Fortunately, when it comes to hardship licenses in Massachusetts, the Registry of Motor Vehicles is not the only game in town. There is a 3 member appellate Board which has the legal authority to overrule any decision of the Registrar of Motor Vehicles. This Board is known as the Division of Insurance, Board of Appeal. It is comprised of appointees from the Office of the Attorney General, the Commissioner of Insurance, and MassDOT. These Board Members hear and decide Cinderella License cases and other appeals of adverse RMV actions.
These Board of Appeal hearings are more formal than Registry Hearings. Certain Rules of Evidence Apply and legal procedures are followed. These hearings must be scheduled in advance and, unlike Registry hearings, they are not granted on a walk-in basis.
Anyone appearing before the Board of Appeal has the right to be represented by legal counsel and it is strongly recommended that you have a lawyer who specializes in this area of law handle your case. My office receives a large number of calls from dissatisfied Appellants who made the mistake of appearing before the Division of Insurance Board of Appeal without an attorney, or with the wrong lawyer, only to be denied and have their license suspensions affirmed. Although there is a right to appeal an adverse Board of Appeal decision to Superior Court, pursuant to G.L. c. 30A Sec. 14, in most cases it is next to impossible to reverse a hardship license denial in Superior Court. Therefore, the time to win is when the case is before the Board.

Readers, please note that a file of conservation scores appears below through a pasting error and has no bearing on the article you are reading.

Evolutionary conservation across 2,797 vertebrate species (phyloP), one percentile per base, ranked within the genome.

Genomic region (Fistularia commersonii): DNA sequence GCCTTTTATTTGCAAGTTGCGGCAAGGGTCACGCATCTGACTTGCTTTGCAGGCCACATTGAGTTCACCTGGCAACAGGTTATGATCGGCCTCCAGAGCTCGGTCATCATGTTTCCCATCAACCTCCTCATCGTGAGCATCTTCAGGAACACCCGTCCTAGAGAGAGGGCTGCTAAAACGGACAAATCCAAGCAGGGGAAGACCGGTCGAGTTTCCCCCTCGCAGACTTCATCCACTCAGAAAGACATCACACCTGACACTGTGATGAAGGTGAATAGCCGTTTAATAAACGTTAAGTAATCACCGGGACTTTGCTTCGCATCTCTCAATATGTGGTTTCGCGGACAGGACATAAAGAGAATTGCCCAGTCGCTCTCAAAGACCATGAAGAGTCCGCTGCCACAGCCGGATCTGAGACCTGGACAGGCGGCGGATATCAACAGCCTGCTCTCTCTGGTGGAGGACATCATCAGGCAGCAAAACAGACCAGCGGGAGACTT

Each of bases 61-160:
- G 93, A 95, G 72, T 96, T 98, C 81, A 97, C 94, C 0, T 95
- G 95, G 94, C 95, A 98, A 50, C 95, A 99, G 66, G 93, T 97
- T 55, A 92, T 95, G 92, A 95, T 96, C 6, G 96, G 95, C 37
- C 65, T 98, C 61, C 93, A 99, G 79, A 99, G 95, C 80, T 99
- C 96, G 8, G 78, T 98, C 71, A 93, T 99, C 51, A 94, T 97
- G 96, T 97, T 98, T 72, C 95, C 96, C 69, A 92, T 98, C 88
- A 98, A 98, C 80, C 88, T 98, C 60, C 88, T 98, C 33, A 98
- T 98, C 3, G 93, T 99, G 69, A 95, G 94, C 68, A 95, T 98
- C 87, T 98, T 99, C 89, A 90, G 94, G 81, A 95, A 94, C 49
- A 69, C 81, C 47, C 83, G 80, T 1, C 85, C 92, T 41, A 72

The Registry only grants hardship licenses for certain suspensions such as those associated with Operating Under the Influence and being a Habitual Traffic Offender. The Appeals Board can grant a hardship license on almost any suspension, including those for 7 surchargeable events, window tint violations, reckless driving, operating to endanger, negligent operation and ignition interlock violations. The Board also hears a large number of indefinite immediate threat revocation appeals.
Unless there is a challenge to the accuracy of the Appellant’s driving record, one type of suspension that the Board will not hear is Chemical Test Refusal (CTR) suspensions. The Board has determined that these must be first appealed to the Registry, within 15 days, and then to District Court. The Board will generally not hear CTR suspension appeals or grant hardship licenses to repeat OUI offenders while the 3 or 5 year Breathalyzer refusal suspension is still running. The Board of Appeal will not grant hardship licenses to those repeat DUI offenders who have valid lifetime chemical test refusal suspensions.
If you need to appear before the Board of Appeal, I invite you to contact my office to discuss how we might be able to help you get your driver’s license reinstated, either on a limited or full-time basis.